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"Sure, I know some of the players are saying that," Young says. "That's what they kept telling Shula, too. And George Allen. Last year they said they didn't get enough coaching. Now they say it's too much. I've even heard people say he's too intense. The people who say it have never been around a really intense person before."
On Thursday Wellington Mara is asked, "What have you noticed that's different about the practices this year?"
"Forty-five extra minutes, for one thing," the owner says.
Young, standing nearby, is uneasy. "Why all the publicity for an 0-5 team?" he asks.
"Just trying to get personal stuff on Perkins, like what he eats for breakfast," a writer says.
"Right there," Young says, pointing to a football on a tee. "That pigskin. That's what he eats for breakfast."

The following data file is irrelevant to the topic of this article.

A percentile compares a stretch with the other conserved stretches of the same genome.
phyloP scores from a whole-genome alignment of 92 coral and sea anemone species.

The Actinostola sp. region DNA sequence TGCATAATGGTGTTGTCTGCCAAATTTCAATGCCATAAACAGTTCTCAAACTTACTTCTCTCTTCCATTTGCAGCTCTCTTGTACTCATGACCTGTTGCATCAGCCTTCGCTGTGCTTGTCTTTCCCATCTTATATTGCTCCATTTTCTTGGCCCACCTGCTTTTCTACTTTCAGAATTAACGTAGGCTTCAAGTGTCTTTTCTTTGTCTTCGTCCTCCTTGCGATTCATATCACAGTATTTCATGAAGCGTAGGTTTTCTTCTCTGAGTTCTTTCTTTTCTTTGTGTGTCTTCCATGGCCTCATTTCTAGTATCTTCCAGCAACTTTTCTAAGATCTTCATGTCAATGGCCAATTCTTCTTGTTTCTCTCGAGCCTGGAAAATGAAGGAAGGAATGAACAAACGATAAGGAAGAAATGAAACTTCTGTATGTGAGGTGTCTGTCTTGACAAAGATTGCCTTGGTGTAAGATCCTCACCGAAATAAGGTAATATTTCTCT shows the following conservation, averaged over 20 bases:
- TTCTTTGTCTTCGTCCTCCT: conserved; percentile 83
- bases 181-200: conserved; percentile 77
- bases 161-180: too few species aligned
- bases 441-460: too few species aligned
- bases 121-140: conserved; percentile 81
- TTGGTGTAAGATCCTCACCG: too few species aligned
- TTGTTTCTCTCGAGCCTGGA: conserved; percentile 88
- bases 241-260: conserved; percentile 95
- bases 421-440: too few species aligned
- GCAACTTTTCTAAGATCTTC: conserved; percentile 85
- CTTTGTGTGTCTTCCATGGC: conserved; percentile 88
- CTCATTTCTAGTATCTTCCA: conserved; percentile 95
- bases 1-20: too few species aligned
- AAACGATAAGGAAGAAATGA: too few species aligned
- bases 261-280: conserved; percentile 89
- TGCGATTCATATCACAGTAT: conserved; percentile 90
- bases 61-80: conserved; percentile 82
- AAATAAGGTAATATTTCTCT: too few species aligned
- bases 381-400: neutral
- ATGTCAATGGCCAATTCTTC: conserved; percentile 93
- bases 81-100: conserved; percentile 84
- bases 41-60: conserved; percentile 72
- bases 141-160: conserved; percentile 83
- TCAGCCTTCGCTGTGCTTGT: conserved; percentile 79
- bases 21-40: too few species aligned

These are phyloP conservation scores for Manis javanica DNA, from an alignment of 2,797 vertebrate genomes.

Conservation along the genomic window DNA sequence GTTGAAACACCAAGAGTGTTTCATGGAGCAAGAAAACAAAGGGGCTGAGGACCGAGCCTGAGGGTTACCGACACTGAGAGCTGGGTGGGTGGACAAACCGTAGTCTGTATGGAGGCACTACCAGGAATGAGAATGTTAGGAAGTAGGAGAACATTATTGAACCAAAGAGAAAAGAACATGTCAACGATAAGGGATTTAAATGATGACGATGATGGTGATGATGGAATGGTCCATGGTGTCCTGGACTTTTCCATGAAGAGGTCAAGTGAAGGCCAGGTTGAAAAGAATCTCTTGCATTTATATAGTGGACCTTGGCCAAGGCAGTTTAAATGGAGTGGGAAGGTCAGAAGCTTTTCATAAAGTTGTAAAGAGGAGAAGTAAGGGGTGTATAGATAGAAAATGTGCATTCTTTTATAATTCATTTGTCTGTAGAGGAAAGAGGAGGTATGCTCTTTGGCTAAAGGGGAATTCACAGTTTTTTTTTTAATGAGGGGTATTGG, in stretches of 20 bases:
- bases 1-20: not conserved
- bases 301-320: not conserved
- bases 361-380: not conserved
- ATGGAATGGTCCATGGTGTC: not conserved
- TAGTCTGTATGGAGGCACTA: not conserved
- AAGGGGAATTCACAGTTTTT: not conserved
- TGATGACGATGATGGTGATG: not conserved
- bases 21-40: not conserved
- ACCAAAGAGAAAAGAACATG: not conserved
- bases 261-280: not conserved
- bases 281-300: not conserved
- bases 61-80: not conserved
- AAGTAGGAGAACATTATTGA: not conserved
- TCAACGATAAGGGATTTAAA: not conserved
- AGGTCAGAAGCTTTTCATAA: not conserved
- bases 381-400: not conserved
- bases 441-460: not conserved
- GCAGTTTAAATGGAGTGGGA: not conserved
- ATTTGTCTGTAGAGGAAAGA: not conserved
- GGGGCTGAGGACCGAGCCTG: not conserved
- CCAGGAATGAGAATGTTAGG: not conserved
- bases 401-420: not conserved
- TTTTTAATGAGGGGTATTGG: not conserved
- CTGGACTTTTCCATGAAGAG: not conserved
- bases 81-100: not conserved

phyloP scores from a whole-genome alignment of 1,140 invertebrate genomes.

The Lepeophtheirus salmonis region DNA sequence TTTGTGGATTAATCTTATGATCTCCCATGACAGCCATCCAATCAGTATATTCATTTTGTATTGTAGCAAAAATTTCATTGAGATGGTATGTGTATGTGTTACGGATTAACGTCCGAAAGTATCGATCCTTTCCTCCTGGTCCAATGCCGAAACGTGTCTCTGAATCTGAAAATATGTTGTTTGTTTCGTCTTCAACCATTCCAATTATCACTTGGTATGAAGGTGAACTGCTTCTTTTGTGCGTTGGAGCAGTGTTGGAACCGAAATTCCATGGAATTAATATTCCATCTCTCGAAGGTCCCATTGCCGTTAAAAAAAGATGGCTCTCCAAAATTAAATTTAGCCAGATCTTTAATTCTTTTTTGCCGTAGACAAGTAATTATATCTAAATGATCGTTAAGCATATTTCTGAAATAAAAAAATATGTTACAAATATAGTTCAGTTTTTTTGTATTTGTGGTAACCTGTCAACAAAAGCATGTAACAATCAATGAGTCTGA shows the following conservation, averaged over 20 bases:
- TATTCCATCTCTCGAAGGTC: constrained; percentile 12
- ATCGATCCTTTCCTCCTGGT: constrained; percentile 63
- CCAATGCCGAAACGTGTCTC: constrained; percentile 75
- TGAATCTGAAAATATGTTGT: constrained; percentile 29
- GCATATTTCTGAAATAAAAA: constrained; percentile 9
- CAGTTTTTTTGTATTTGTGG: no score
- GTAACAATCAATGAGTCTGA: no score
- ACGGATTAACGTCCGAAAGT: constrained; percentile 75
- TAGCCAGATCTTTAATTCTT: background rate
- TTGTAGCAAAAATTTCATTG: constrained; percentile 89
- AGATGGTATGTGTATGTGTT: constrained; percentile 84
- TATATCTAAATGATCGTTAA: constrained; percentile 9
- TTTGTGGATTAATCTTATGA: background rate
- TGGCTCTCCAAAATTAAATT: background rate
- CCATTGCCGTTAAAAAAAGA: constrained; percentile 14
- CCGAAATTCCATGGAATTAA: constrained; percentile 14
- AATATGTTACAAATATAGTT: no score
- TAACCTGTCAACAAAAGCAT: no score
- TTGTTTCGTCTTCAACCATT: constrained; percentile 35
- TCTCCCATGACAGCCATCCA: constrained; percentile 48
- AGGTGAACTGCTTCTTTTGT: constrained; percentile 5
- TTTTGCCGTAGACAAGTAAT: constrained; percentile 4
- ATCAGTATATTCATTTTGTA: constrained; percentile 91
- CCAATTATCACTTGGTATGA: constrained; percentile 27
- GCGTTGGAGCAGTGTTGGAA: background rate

On Sunday, at least, that was the breakfast of a winner, if not a champion. At 3:54 Perkins got his first victory as an NFL head coach. The Giants beat the Buccaneers, 17-14, in a way no one would have thought possible. The NFL's worst offense cracked the No. 1 defensive team with 202 yards rushing, stunning the Bucs in what has always been their least vulnerable area. A big, muscular ground game, featuring some reckless running by young Billy Taylor, produced the first touchdown, and the other 10 points—a Taylor touchdown and a Joe Danelo field goal—were set up by interceptions.
There was no wild celebrating in the Giants' locker room as Perkins made the rounds. His remarks were pointed, topical. He told Doug Van Horn, the 35-year-old left guard, that he had done a hell of a job on his trap blocks. The 32-Wham-Trap, with Van Horn kicking out on the Bucs' left end, Wally Chambers, had given Taylor most of his yards.
"They never knew what hit 'em," Van Horn said.
He moved on to Simms, who not only had survived his first start as a Giant, but had also actually enjoyed it. His six completions picked up 37 yards; the Bucs took back 19 of them with sacks.